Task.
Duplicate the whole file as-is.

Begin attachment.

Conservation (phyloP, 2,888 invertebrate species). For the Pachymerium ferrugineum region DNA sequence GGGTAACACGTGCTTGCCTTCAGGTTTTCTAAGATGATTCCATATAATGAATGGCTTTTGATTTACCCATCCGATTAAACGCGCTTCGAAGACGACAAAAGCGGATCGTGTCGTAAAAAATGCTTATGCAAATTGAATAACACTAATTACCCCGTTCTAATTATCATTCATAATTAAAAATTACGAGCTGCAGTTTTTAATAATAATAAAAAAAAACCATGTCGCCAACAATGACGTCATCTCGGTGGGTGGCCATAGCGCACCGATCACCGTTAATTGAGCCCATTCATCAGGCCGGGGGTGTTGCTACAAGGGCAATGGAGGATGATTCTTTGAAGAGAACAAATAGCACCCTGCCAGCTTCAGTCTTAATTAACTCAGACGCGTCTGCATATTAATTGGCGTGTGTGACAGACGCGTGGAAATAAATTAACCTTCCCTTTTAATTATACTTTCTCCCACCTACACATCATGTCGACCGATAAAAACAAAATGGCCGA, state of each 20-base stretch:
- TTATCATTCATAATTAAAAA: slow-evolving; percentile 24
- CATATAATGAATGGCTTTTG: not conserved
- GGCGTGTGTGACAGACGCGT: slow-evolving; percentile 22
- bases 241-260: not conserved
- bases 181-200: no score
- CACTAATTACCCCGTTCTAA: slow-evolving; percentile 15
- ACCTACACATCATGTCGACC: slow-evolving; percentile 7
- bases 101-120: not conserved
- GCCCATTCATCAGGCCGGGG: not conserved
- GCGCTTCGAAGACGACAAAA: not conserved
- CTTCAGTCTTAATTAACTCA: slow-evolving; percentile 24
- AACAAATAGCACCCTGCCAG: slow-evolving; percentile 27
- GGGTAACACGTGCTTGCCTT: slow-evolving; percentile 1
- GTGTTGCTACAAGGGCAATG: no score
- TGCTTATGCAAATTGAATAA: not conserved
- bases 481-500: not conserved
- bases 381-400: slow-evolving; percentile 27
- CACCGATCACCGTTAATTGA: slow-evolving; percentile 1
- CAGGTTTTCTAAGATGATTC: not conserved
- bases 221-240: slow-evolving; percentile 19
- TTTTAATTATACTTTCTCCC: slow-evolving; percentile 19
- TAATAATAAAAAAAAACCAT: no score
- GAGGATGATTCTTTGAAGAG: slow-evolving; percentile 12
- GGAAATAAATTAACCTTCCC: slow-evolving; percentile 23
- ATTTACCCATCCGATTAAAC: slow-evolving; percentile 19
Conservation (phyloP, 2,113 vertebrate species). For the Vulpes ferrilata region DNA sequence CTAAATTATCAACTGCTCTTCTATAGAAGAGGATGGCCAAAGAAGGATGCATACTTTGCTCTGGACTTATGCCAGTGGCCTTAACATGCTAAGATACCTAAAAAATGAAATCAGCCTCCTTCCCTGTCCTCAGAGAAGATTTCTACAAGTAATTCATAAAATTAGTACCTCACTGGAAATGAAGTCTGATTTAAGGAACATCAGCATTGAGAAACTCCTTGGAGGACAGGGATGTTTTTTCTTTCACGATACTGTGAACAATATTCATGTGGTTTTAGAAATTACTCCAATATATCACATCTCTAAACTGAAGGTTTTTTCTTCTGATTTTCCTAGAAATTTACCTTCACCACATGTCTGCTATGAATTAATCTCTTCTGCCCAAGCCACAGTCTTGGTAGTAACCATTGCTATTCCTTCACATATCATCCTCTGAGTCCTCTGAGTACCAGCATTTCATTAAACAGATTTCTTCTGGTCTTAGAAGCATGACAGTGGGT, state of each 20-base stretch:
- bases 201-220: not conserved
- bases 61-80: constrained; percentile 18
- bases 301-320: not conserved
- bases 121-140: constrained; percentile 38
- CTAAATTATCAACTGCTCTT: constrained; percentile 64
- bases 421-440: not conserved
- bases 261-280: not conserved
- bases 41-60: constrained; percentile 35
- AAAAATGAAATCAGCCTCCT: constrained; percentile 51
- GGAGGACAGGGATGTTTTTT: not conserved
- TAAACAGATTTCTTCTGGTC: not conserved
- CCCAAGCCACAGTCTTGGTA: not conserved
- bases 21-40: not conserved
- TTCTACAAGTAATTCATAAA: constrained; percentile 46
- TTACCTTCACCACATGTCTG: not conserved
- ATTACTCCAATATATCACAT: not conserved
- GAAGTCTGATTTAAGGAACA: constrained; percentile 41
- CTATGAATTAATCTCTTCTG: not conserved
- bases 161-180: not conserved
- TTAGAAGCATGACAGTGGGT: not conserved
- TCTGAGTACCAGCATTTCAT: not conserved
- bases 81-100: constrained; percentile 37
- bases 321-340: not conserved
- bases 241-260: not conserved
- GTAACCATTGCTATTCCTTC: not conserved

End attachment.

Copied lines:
Conservation (phyloP, 2,888 invertebrate species). For the Pachymerium ferrugineum region DNA sequence GGGTAACACGTGCTTGCCTTCAGGTTTTCTAAGATGATTCCATATAATGAATGGCTTTTGATTTACCCATCCGATTAAACGCGCTTCGAAGACGACAAAAGCGGATCGTGTCGTAAAAAATGCTTATGCAAATTGAATAACACTAATTACCCCGTTCTAATTATCATTCATAATTAAAAATTACGAGCTGCAGTTTTTAATAATAATAAAAAAAAACCATGTCGCCAACAATGACGTCATCTCGGTGGGTGGCCATAGCGCACCGATCACCGTTAATTGAGCCCATTCATCAGGCCGGGGGTGTTGCTACAAGGGCAATGGAGGATGATTCTTTGAAGAGAACAAATAGCACCCTGCCAGCTTCAGTCTTAATTAACTCAGACGCGTCTGCATATTAATTGGCGTGTGTGACAGACGCGTGGAAATAAATTAACCTTCCCTTTTAATTATACTTTCTCCCACCTACACATCATGTCGACCGATAAAAACAAAATGGCCGA, state of each 20-base stretch:
- TTATCATTCATAATTAAAAA: slow-evolving; percentile 24
- CATATAATGAATGGCTTTTG: not conserved
- GGCGTGTGTGACAGACGCGT: slow-evolving; percentile 22
- bases 241-260: not conserved
- bases 181-200: no score
- CACTAATTACCCCGTTCTAA: slow-evolving; percentile 15
- ACCTACACATCATGTCGACC: slow-evolving; percentile 7
- bases 101-120: not conserved
- GCCCATTCATCAGGCCGGGG: not conserved
- GCGCTTCGAAGACGACAAAA: not conserved
- CTTCAGTCTTAATTAACTCA: slow-evolving; percentile 24
- AACAAATAGCACCCTGCCAG: slow-evolving; percentile 27
- GGGTAACACGTGCTTGCCTT: slow-evolving; percentile 1
- GTGTTGCTACAAGGGCAATG: no score
- TGCTTATGCAAATTGAATAA: not conserved
- bases 481-500: not conserved
- bases 381-400: slow-evolving; percentile 27
- CACCGATCACCGTTAATTGA: slow-evolving; percentile 1
- CAGGTTTTCTAAGATGATTC: not conserved
- bases 221-240: slow-evolving; percentile 19
- TTTTAATTATACTTTCTCCC: slow-evolving; percentile 19
- TAATAATAAAAAAAAACCAT: no score
- GAGGATGATTCTTTGAAGAG: slow-evolving; percentile 12
- GGAAATAAATTAACCTTCCC: slow-evolving; percentile 23
- ATTTACCCATCCGATTAAAC: slow-evolving; percentile 19
Conservation (phyloP, 2,113 vertebrate species). For the Vulpes ferrilata region DNA sequence CTAAATTATCAACTGCTCTTCTATAGAAGAGGATGGCCAAAGAAGGATGCATACTTTGCTCTGGACTTATGCCAGTGGCCTTAACATGCTAAGATACCTAAAAAATGAAATCAGCCTCCTTCCCTGTCCTCAGAGAAGATTTCTACAAGTAATTCATAAAATTAGTACCTCACTGGAAATGAAGTCTGATTTAAGGAACATCAGCATTGAGAAACTCCTTGGAGGACAGGGATGTTTTTTCTTTCACGATACTGTGAACAATATTCATGTGGTTTTAGAAATTACTCCAATATATCACATCTCTAAACTGAAGGTTTTTTCTTCTGATTTTCCTAGAAATTTACCTTCACCACATGTCTGCTATGAATTAATCTCTTCTGCCCAAGCCACAGTCTTGGTAGTAACCATTGCTATTCCTTCACATATCATCCTCTGAGTCCTCTGAGTACCAGCATTTCATTAAACAGATTTCTTCTGGTCTTAGAAGCATGACAGTGGGT, state of each 20-base stretch:
- bases 201-220: not conserved
- bases 61-80: constrained; percentile 18
- bases 301-320: not conserved
- bases 121-140: constrained; percentile 38
- CTAAATTATCAACTGCTCTT: constrained; percentile 64
- bases 421-440: not conserved
- bases 261-280: not conserved
- bases 41-60: constrained; percentile 35
- AAAAATGAAATCAGCCTCCT: constrained; percentile 51
- GGAGGACAGGGATGTTTTTT: not conserved
- TAAACAGATTTCTTCTGGTC: not conserved
- CCCAAGCCACAGTCTTGGTA: not conserved
- bases 21-40: not conserved
- TTCTACAAGTAATTCATAAA: constrained; percentile 46
- TTACCTTCACCACATGTCTG: not conserved
- ATTACTCCAATATATCACAT: not conserved
- GAAGTCTGATTTAAGGAACA: constrained; percentile 41
- CTATGAATTAATCTCTTCTG: not conserved
- bases 161-180: not conserved
- TTAGAAGCATGACAGTGGGT: not conserved
- TCTGAGTACCAGCATTTCAT: not conserved
- bases 81-100: constrained; percentile 37
- bases 321-340: not conserved
- bases 241-260: not conserved
- GTAACCATTGCTATTCCTTC: not conserved